As a result of the concerted efforts to restore fiscal balance through tax reforms, expenditure management, institutional reforms and financial sector reforms in the first half of the 1990s, there was significant reduction in the magnitude of fiscal deficit and the proportion of debt relative to GDP during the period 1991 to 1997. However, during the period 1997 to 2003, there was a reversal in the trend of fiscal consolidation, and the cumulative impact of industrial slowdown, fifth pay commission award, and a lower than expected revenue buoyancy culminated in fiscal deterioration. This deterioration in the Indian fiscal position happened at an inopportune time when there was fiscal improvement the world over and India was trying to globalize.  It is important to remember that India’s fiscal situation has been significantly divergent from the global fiscal situation and continues to be so even now.  I think, this is the background we have to keep in view whenever we discuss the pace and the content of economic reforms in India. The coming into force of the FRBM Act, 2003 on July 5, 2004, which established a framework for a rule based fiscal consolidation, should be viewed in this background.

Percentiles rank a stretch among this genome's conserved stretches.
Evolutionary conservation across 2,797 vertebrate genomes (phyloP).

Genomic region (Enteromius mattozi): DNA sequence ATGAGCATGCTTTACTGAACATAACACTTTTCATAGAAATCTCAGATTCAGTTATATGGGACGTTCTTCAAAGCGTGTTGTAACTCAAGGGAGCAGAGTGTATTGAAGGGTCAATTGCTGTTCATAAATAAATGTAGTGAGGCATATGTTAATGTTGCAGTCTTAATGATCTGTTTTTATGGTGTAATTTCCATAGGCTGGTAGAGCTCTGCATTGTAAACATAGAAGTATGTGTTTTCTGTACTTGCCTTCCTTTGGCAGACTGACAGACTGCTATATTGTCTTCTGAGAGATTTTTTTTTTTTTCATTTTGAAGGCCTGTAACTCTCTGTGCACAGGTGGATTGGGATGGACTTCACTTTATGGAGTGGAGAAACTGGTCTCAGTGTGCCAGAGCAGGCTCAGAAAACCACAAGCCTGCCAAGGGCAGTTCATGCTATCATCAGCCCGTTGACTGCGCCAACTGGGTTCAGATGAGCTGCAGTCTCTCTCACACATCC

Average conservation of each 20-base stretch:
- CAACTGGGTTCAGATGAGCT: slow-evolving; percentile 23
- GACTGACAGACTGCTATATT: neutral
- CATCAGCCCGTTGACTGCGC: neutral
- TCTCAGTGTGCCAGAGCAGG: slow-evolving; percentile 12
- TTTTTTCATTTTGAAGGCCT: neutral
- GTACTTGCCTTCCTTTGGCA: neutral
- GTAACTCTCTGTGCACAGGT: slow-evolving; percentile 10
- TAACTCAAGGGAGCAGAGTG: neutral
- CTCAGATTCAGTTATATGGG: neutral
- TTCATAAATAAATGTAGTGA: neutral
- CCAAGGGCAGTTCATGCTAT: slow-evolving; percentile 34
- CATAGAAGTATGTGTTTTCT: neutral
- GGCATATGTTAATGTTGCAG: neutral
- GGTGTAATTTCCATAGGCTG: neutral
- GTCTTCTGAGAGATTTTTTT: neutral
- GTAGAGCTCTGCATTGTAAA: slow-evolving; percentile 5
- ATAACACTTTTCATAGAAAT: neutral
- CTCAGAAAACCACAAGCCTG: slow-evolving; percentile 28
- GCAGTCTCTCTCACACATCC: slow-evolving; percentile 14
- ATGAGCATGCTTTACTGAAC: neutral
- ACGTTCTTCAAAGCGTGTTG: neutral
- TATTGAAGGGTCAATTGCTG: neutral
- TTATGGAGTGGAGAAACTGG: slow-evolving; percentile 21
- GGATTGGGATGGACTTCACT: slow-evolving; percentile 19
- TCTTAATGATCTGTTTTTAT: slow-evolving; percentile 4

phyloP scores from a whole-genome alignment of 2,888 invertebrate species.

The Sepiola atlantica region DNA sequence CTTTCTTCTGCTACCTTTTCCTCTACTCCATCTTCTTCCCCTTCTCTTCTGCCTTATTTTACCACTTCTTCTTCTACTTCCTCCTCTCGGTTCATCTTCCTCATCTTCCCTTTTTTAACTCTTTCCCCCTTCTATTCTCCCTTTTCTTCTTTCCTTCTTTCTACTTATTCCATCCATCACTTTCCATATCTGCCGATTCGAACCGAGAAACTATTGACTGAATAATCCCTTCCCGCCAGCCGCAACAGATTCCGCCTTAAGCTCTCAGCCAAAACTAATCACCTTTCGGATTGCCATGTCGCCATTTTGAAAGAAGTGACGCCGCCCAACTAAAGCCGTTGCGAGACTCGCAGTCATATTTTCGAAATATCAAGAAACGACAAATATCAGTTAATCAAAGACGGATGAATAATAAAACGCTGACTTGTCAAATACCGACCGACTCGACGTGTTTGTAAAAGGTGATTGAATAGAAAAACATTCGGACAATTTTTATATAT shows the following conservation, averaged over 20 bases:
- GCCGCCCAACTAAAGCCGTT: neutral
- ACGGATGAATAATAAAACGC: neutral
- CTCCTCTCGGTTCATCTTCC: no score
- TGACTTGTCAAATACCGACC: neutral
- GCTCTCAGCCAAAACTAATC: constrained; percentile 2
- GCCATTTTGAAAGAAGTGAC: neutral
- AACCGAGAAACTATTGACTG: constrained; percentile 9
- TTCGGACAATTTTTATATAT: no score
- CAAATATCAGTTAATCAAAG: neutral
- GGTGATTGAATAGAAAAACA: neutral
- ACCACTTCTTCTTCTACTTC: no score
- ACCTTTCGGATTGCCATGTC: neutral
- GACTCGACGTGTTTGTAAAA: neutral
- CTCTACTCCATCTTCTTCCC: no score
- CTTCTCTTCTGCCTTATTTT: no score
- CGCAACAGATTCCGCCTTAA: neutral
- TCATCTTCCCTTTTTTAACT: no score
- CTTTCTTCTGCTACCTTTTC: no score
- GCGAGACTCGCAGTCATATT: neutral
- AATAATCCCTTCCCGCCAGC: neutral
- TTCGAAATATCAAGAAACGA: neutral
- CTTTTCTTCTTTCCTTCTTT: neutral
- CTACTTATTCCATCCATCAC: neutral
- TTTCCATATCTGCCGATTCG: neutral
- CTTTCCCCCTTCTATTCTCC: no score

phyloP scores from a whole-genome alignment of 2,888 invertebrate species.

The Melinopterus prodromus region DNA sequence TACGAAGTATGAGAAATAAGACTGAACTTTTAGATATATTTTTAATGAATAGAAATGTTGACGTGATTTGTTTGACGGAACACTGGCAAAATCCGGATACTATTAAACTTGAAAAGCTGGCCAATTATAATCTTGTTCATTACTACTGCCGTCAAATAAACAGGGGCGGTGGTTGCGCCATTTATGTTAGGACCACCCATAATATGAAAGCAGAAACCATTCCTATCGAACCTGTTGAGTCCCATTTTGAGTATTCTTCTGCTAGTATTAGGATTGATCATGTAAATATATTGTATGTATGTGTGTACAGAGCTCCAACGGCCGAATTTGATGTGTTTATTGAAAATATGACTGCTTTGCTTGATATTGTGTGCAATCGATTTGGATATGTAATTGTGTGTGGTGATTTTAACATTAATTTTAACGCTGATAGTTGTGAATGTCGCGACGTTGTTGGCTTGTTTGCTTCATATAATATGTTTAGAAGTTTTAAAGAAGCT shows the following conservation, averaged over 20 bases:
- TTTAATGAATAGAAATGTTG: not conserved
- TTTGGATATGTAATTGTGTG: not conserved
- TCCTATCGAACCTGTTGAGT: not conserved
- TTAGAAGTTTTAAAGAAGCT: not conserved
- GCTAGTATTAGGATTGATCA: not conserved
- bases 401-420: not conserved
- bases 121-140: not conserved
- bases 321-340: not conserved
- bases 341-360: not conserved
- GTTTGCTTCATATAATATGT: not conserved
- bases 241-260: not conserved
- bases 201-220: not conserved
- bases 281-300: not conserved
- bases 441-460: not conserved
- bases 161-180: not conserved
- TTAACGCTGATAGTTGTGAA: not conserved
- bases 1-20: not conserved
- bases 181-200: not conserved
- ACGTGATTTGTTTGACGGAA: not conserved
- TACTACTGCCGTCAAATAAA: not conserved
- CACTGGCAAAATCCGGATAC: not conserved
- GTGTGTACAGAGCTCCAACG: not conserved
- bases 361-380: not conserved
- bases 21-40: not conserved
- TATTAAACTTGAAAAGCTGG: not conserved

In the period subsequent to 2003, the central government’s fiscal position has been improving, though there are several underlying fiscal pressures that are not entirely evident in the numbers, as will be explained later. The states’ fiscal positions have also improved significantly during this period and their revenue deficits are close to being virtually eliminated. However, as in the case of the Centre, there are some underlying pressures that are not reflected in the fiscal numbers of the States.